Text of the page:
It may come as no surprise that, as a social media marketing agency, we believe that an executive’s presence on social media is beneficial for the company he or she leads. Did you know that, as of 2016, only 40 percent of Fortune 500 CEOs were active on at least one of six major social networks? Today, around 70 percent of Americans use social media to connect with one another and consume information. That’s a big disconnect – and a big opportunity for executives to connect with their consumers.

We’ve heard various reasons why CEOs and top executives should avoid social media. Some think it takes too much time, or it’s too risky to have a leader sharing unfiltered thoughts on a public forum. Some even believe that being on social media poses a cyber-security threat.

But, when utilized well, social media humanizes brands and executives. Being more human is something every company can benefit from, since large corporations often can be perceived as faceless entities.

Whether it’s looking for input from your consumers, sharing perspective on a topical societal issue, or even using your social media platforms to acknowledge a misstep on behalf of your company, this level of approachability helps build authenticity and ultimately, trust, with consumers.

If you’re an executive who is new to social media, or a communications professional looking to get your c-suite set up for success, here are a few tips on how to find success:

1) Don’t join if you can’t commit to keeping your channels active. If you decide to join a social media platform or two, make sure you dedicate time to keeping them active, and think long-term. Building up a following and leaving them hanging without any updates for weeks, months or even years is a surefire way to lose that following. Tapping a team of experts to help you build a smart, strategic editorial calendar can help to ensure a dynamic social feed. (If you’re not sure where to start, The Motherhood can help! Contact us, and we can work with you to develop your objectives, determine your tone and create a robust stable of content.)

2) Schedule some posts, but not all of them. Social media can be a full-time job if you want it to be! There are several free social media tools that allow you to schedule posts ahead of time, and that can be extremely helpful in keeping your channels active. But, scheduling all of your posts can come across as inauthentic and worse, unintentionally tone-deaf – if, for example, a Facebook post about your company’s latest advertisement goes out when news just breaks about a national crisis. The beauty of social media is that it allows you to react in the moment, so executives on social media should embrace that!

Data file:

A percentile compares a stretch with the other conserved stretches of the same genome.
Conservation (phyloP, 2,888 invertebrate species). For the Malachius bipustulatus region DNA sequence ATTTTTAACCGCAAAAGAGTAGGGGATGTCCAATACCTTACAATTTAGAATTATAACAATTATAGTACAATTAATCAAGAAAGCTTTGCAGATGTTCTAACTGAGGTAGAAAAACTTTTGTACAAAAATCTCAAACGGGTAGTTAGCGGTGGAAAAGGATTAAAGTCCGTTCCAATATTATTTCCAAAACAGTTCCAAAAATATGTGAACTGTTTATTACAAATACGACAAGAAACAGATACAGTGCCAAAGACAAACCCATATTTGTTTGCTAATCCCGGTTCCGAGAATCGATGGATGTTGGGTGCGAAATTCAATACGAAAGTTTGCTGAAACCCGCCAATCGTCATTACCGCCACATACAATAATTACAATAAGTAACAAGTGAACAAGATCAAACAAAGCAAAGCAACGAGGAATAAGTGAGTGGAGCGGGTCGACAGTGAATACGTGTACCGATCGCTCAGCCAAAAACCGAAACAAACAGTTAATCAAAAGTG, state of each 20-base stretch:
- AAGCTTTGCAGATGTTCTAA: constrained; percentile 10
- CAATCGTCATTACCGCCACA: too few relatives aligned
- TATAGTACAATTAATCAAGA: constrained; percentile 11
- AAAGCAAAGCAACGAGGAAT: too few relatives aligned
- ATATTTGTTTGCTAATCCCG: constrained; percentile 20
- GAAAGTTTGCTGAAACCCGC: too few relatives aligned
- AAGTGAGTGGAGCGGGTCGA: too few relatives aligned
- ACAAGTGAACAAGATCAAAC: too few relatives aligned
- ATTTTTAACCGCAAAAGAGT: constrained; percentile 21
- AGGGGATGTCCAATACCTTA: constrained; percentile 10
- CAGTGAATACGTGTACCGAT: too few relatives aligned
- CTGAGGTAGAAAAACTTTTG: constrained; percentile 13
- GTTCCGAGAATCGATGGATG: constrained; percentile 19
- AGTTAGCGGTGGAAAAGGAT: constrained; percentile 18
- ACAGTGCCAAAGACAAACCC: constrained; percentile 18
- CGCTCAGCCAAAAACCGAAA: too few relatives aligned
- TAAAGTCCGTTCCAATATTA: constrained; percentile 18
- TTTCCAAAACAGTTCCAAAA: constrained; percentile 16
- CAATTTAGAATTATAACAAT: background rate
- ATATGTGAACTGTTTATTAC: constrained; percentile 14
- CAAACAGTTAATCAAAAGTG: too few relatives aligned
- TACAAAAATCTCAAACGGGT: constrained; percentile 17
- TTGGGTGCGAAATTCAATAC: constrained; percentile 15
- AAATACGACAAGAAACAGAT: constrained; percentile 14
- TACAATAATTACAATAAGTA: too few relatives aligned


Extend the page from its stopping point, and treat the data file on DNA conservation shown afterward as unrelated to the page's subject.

3) Be thoughtful about your posts. If you’re not on social media yet, one concern may be that voicing your opinion on such a public forum will backfire. Just as with any communication – online or offline – be thoughtful in what you say via social media. If you’re uncertain, it never hurts to have your team weigh in on content before you publish.

4) Engage in the conversation. Social media is a great way to broadcast messages or information about your brand or personal brand. But, by not engaging with your audience from time to time, you’re overlooking one of the biggest advantages of social media: its two-way nature. While this does require a time commitment, engaging doesn’t always mean you have to have lengthy back-and-forth conversations with others. Ask questions of your audience, “like” or share content that appeals to you, retweet other users’ information. Since these engagements are visible, ensure you are thoughtful about them and that they reflect what you want to communicate about your personal brand.

5) Respond to backlash and concerns. Similar to the suggestion above, if you are faced with a customer concern on social media, respond. With 5.5 million Twitter followers and counting, the CEO of T-Mobile, John Legere, has been known to publicly respond to upset customers on social. Even if you ultimately take the conversation offline, acknowledging it in the public forum goes a long way in showing you’re in tune with and listening to your customers. Executives on social media can build trust by being transparent – a lesson that originated long before we were sharing in 240 characters!

6) Be an extension of your marketing department. Having a personal presence on social media doesn’t mean you need to strictly post about your company. Find a happy balance of information that is relevant to your personal life, your industry, your hobbies and your company.

On the other side of the coin, sometimes executives shy away from participating in company-led online marketing events, such as Twitter chats. We frequently host these types of events for our clients. Having seen them with and without the participation of a brand, we can confidently say that when executives join in, we consistently see higher levels of excitement, engagement and participation. Ask your marketing team about their plans and join in as it makes sense!

If you’re a communications professional looking for additional tips on coaching your executives on social media, drop us a line: